TV commercials by car companies making fuel economy claims tripled after gasoline prices spiked in the wake of Hurricane Katrina, a study concludes.
Automakers insist the timing was coincidental. They say they began to emphasize fuel efficiency themes in their advertising before Katrina struck the Gulf Coast in late August. Disruptions in the region's oil operations helped push gasoline prices to more than $3 a gallon across the country.
TNS Media Intelligence, a New York company that tracks national advertising, says just five of 120 new TV commercials from automakers that aired from Aug. 22-28 stressed fuel economy. Between Sept. 1 and Sept. 14, TNS says, 18 of 136 new automotive commercials featured fuel economy messages.
The study included all national broadcast networks, 45 cable channels and 600 TV stations, says Jon Swallen, TNS' senior vice president of research.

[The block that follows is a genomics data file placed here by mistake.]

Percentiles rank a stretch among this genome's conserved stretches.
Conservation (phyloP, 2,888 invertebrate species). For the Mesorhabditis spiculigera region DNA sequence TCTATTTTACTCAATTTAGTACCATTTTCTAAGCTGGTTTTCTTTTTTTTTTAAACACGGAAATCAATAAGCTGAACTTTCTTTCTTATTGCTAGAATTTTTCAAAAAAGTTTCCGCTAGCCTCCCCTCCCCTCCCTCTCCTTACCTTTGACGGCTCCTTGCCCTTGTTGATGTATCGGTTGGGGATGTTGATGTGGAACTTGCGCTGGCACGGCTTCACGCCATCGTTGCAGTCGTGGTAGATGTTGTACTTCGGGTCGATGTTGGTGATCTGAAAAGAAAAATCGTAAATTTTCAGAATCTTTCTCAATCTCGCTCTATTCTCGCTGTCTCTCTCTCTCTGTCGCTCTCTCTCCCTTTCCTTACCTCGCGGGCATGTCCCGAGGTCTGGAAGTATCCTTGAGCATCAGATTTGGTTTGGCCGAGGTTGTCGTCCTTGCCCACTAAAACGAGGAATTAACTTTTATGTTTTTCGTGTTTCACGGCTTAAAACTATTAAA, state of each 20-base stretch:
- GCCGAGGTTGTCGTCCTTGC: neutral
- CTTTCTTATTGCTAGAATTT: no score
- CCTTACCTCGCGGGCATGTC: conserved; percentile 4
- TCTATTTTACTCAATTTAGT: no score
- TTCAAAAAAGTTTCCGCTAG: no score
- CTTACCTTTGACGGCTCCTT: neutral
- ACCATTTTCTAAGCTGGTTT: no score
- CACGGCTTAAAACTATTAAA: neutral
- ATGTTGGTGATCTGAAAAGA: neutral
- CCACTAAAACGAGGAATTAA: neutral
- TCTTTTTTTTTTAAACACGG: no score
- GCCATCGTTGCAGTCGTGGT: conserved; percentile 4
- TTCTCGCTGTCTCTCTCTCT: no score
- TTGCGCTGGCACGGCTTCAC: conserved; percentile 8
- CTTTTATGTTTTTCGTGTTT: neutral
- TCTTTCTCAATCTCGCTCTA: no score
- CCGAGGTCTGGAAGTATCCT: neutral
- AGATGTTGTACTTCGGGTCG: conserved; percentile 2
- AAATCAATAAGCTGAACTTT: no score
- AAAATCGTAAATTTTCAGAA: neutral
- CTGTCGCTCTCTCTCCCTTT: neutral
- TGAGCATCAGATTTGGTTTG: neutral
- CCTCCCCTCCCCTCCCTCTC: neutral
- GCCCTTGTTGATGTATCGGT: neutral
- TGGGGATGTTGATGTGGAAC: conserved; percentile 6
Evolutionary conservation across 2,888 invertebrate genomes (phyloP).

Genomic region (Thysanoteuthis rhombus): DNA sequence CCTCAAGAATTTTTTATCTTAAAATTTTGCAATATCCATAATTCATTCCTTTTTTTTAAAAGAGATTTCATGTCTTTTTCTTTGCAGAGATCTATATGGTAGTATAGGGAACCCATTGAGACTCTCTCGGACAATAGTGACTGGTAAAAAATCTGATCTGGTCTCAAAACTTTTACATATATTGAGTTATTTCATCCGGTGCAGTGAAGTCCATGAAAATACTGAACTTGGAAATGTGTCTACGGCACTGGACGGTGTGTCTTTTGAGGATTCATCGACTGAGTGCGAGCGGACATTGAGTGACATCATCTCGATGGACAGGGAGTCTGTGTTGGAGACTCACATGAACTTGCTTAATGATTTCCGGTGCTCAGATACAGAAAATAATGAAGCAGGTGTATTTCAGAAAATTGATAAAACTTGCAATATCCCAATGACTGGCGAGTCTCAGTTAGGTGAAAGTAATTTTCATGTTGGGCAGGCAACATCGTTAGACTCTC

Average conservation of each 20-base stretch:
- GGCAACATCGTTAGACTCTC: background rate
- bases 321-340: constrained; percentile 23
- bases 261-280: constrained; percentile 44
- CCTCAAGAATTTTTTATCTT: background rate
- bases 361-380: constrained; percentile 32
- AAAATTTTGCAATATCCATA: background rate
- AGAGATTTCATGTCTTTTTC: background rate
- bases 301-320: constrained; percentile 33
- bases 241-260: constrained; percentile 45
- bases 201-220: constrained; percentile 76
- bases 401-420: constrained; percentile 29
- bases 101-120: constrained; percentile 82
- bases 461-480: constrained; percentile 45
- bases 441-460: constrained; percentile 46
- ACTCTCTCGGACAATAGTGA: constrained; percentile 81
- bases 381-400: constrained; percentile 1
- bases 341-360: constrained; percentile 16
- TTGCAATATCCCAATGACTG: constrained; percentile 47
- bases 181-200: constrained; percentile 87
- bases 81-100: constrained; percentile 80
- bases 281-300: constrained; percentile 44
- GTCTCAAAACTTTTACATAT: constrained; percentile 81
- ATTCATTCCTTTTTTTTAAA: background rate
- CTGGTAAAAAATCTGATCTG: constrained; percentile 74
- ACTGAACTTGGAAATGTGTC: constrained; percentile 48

Even if the hurricane had not affected fuel prices, many car companies say they still would have made fuel economy a more prominent element of their marketing and advertising.
A corporate print and broadcast ad campaign by General Motors that began in May cites 20 GM models that get more than 30 mpg in highway driving. GM marketing director Bob Kraut says fuel efficiency has become one of the five factors consumers mention most often to explain their vehicle purchase decisions.
"I think this issue is going to be with us for the next couple of quarters," Kraut says. "We'll be there with messaging."